Ultimately, the desire to develop this awareness of Christ’s presence is to see God grow spiritual fruit in our lives. The fruit could be keeping company with Jesus through the day, receiving each daily moment as a God-given moment. It could be learning a new lifestyle of letting go of our need to control and compete and growing in awareness of our constant need of God. We learn to rest in his presence so that we see him even in those who needlessly sap our energy, irritate and anger us. We will reap the promise of Ps 32:8; that he will instruct us on the direction we ought to go as we orient our lives with Christ at the center. I am very sure God will grow even more fruit other than these as we continue to intentionally set time aside regular time for him daily.
 
However, it is important that we remember that the spiritual discipline is about personal relationship. It is not just an activity embedded with ritual and strategy. It arises out of a love for God that desires to live in a deeper union with Christ. Ultimately, it is about our life being a love letter to Christ, an expression that we love him and desire to remain wired to him alone throughout the day.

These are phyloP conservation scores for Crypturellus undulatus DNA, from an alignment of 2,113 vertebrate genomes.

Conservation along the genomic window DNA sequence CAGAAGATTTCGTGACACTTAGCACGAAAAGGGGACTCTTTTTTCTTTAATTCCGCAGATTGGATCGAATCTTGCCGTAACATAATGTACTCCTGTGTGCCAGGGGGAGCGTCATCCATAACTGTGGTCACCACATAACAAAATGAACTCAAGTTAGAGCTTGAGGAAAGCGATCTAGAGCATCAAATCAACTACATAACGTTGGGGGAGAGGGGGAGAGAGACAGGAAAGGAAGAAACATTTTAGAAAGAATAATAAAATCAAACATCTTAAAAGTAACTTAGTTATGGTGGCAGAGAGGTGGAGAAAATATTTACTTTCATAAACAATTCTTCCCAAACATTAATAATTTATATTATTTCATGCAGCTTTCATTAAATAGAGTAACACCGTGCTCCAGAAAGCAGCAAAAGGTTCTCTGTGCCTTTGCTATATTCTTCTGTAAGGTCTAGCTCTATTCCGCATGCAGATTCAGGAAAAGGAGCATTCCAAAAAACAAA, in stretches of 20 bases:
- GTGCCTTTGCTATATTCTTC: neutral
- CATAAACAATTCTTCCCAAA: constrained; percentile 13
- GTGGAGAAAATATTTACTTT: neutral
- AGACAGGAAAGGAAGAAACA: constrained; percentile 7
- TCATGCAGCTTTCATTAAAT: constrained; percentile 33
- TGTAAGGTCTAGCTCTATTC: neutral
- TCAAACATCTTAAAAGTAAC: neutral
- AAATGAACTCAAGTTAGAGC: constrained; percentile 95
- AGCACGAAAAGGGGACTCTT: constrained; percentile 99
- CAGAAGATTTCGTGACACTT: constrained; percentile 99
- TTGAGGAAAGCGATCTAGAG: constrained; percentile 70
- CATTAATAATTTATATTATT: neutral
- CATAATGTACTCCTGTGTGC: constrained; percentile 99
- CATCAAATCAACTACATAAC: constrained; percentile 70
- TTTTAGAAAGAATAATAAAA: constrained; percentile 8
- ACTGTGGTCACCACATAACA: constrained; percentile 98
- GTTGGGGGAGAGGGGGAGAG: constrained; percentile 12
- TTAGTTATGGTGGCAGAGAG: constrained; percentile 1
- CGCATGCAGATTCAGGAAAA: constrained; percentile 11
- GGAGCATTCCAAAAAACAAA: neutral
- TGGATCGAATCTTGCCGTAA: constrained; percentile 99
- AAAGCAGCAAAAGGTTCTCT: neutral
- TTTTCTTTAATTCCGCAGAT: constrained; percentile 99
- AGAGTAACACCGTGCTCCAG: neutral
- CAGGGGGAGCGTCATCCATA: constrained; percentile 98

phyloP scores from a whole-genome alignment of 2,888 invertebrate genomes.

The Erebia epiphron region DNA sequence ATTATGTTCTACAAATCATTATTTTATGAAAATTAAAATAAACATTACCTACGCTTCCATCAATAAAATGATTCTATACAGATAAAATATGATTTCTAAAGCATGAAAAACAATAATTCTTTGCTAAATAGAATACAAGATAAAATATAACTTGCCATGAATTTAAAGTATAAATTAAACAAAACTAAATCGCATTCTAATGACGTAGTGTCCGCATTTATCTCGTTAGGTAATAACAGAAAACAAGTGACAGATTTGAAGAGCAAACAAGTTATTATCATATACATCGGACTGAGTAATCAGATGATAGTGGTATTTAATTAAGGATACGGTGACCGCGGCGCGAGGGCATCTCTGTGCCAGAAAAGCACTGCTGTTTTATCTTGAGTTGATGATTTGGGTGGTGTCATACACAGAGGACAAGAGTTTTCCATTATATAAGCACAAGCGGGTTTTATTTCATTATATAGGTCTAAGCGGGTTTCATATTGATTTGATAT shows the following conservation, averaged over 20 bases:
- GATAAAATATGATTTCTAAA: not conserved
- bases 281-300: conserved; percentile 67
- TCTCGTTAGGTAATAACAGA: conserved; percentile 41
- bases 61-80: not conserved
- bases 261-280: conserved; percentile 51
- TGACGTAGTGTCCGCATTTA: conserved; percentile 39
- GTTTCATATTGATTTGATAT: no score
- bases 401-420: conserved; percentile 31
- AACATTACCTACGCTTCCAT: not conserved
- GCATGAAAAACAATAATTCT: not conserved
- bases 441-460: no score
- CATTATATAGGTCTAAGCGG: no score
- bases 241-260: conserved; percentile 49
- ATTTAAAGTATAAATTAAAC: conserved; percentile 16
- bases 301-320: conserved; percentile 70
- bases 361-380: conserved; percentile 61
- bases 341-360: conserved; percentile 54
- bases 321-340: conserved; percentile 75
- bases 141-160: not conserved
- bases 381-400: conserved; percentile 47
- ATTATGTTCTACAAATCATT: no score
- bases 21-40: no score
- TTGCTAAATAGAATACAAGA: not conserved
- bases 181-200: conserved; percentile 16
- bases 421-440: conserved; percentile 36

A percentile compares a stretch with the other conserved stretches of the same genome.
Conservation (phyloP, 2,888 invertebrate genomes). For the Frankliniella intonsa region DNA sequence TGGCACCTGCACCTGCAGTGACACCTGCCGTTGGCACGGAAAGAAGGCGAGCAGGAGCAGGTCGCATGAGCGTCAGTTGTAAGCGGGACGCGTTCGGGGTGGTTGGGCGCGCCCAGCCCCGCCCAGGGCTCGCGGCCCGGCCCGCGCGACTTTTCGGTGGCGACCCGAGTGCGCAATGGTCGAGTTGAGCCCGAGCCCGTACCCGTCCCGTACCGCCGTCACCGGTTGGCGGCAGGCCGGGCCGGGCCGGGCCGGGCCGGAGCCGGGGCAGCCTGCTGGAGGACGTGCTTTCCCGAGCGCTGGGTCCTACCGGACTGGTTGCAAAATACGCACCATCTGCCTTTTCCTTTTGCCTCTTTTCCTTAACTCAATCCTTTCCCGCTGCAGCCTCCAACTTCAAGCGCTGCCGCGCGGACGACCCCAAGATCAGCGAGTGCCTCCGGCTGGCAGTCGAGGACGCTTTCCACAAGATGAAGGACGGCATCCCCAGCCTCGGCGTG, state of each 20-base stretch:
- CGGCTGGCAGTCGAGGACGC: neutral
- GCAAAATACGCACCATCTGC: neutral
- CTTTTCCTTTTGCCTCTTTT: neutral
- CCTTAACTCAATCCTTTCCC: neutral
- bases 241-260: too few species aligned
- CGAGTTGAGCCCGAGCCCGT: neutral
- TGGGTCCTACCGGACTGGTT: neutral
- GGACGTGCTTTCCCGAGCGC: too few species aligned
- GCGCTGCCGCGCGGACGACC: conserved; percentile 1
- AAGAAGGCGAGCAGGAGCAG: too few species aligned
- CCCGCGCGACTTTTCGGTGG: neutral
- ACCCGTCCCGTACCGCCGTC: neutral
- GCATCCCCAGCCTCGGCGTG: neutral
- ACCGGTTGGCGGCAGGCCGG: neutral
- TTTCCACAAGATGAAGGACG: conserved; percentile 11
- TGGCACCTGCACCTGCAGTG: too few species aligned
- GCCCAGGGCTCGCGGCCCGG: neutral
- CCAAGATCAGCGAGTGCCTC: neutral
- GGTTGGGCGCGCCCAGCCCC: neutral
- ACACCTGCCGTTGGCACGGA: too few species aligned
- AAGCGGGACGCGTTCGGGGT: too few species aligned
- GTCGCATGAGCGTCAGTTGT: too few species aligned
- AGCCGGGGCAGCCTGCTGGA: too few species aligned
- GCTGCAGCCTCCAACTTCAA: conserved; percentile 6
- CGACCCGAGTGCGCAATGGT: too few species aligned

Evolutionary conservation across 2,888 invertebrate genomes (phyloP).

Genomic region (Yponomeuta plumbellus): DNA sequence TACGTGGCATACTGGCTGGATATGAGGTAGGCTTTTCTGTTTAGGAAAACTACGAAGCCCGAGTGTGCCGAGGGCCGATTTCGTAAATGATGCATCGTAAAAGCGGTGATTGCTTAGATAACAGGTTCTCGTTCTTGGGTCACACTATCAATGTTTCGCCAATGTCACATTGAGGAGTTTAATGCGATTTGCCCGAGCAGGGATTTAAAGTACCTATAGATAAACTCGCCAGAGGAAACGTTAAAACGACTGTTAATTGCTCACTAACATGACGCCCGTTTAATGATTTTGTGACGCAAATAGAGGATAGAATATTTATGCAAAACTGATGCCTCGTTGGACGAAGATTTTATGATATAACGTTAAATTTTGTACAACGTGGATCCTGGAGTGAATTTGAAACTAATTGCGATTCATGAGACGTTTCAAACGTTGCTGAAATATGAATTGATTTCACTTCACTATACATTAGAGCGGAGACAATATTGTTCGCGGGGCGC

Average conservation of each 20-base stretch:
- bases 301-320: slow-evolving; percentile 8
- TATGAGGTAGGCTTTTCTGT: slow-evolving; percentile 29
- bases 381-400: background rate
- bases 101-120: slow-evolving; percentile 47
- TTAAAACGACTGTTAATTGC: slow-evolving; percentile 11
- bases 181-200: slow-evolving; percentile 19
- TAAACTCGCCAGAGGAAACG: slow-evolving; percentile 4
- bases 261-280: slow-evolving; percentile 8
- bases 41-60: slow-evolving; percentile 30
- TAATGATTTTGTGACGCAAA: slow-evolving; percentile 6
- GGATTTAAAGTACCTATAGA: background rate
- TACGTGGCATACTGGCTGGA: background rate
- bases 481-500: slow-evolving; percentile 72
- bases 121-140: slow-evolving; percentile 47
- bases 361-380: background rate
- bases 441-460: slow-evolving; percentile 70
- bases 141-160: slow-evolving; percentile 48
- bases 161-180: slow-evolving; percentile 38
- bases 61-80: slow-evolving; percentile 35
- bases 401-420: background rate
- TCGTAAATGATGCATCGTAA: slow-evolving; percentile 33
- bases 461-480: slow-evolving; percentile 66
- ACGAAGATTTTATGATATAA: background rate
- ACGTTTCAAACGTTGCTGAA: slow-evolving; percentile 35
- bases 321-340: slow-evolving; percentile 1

May our Lord Jesus be your great reward in 2013 as you remain in him and may you see the fruit of his tender care as you walk with him.

Tuesday, December 18, 2012

Tragedy at Newtown

 
 
The tragedy that shook Newtown, Connecticut, and indeed the entire nation, defies analysis. What must have gone on in the mind of this young man for him to walk into a school of little children and wreak such devastating carnage numbs the soul. At the same time this was happening, I was under the surgeon’s blade for minor surgery. When I left the recovery room and returned home, among the first pieces of news on my phone was the news of this mass killing. Something within me hoped that I was still not clear-headed, but I knew deep inside that I was reading an unfolding story of horror and tragedy. What does one say? What is even appropriate without violating somebody’s sacred space and their right to scream in protest?